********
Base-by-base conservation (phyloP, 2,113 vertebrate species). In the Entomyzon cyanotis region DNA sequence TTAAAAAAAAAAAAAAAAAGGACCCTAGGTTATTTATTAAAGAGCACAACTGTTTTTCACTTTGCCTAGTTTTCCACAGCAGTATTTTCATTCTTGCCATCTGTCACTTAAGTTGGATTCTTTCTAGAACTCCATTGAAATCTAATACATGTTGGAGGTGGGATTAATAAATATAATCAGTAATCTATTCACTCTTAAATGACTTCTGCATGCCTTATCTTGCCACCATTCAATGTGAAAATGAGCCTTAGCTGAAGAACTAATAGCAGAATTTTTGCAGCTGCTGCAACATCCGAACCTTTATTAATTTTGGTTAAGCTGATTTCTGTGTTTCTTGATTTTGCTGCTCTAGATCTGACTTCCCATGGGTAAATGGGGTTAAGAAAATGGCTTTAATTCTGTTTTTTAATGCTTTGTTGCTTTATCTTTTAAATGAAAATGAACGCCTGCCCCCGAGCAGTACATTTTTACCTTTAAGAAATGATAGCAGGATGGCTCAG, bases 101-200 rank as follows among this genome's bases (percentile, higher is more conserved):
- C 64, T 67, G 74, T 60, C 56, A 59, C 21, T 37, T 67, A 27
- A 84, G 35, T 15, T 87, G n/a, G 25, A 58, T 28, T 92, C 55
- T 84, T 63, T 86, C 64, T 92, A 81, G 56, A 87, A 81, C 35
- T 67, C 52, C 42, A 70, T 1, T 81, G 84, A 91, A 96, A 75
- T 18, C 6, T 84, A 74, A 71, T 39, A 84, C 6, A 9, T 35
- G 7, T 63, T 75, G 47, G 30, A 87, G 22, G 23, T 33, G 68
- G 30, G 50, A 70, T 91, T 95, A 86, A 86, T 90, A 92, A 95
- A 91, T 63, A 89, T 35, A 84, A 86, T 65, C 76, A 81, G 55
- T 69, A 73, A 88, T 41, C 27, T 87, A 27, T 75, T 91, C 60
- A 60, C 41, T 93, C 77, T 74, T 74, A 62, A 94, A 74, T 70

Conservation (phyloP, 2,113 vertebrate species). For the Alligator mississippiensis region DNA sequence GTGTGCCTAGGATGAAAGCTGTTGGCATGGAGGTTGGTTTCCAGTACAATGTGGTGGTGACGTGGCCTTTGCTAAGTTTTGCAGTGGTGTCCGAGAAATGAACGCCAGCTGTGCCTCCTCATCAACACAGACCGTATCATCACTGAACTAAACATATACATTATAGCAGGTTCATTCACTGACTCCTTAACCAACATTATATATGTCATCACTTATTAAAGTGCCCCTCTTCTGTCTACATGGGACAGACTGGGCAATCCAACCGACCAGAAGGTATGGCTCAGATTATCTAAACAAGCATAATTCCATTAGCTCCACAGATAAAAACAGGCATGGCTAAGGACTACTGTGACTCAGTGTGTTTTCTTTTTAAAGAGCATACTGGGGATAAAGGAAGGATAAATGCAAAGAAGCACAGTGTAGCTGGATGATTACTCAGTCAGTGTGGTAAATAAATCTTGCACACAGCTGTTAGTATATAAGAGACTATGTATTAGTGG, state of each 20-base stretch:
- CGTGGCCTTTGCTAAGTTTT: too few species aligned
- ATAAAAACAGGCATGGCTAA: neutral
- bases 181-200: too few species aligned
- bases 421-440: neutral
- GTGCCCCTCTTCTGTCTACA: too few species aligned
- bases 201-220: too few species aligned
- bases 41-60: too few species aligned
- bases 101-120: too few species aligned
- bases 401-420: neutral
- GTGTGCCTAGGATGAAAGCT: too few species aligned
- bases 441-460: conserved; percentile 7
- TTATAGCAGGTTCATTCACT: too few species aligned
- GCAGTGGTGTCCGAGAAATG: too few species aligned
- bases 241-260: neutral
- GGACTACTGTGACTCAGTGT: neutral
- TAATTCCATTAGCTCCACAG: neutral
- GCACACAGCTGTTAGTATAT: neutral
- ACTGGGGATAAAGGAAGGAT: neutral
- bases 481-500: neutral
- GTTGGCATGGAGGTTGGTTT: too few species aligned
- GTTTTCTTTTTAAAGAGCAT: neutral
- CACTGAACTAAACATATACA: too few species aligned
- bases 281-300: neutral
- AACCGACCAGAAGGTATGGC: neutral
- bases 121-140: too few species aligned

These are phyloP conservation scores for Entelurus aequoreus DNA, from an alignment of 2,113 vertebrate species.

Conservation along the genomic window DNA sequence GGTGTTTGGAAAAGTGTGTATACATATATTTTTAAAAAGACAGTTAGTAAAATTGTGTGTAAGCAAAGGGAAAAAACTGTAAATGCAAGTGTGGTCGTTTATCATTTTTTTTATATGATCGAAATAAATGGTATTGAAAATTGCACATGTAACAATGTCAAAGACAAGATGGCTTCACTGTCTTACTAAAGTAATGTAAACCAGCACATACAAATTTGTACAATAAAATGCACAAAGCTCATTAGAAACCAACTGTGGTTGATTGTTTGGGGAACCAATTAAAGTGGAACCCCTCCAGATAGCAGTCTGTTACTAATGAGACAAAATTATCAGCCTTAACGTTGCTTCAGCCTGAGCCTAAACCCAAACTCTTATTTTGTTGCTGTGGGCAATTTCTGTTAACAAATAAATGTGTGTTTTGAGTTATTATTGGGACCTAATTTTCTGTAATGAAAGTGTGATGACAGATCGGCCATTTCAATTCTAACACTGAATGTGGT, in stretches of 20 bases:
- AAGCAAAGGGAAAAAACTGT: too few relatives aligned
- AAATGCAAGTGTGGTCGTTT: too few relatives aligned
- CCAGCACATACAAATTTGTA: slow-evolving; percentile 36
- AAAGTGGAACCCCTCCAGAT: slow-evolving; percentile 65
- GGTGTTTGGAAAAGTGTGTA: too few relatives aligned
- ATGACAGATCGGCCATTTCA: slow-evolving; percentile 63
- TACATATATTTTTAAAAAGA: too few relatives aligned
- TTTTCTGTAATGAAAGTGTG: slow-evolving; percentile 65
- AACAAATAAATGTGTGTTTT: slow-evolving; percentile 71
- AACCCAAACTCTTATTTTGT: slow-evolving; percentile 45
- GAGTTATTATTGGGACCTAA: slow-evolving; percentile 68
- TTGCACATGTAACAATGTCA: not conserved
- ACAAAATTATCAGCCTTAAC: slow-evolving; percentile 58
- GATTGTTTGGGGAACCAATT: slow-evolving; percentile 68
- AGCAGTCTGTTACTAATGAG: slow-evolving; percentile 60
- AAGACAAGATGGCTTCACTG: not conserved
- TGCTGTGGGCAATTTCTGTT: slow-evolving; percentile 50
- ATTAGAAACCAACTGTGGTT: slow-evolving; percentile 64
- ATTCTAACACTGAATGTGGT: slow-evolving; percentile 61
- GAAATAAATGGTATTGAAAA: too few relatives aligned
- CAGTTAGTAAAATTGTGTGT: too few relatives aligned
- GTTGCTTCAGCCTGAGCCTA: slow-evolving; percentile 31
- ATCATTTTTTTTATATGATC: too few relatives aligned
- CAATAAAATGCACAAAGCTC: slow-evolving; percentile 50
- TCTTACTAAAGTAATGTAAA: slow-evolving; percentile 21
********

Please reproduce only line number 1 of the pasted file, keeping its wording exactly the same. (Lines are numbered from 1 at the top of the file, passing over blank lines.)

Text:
Base-by-base conservation (phyloP, 2,113 vertebrate species). In the Entomyzon cyanotis region DNA sequence TTAAAAAAAAAAAAAAAAAGGACCCTAGGTTATTTATTAAAGAGCACAACTGTTTTTCACTTTGCCTAGTTTTCCACAGCAGTATTTTCATTCTTGCCATCTGTCACTTAAGTTGGATTCTTTCTAGAACTCCATTGAAATCTAATACATGTTGGAGGTGGGATTAATAAATATAATCAGTAATCTATTCACTCTTAAATGACTTCTGCATGCCTTATCTTGCCACCATTCAATGTGAAAATGAGCCTTAGCTGAAGAACTAATAGCAGAATTTTTGCAGCTGCTGCAACATCCGAACCTTTATTAATTTTGGTTAAGCTGATTTCTGTGTTTCTTGATTTTGCTGCTCTAGATCTGACTTCCCATGGGTAAATGGGGTTAAGAAAATGGCTTTAATTCTGTTTTTTAATGCTTTGTTGCTTTATCTTTTAAATGAAAATGAACGCCTGCCCCCGAGCAGTACATTTTTACCTTTAAGAAATGATAGCAGGATGGCTCAG, bases 101-200 rank as follows among this genome's bases (percentile, higher is more conserved):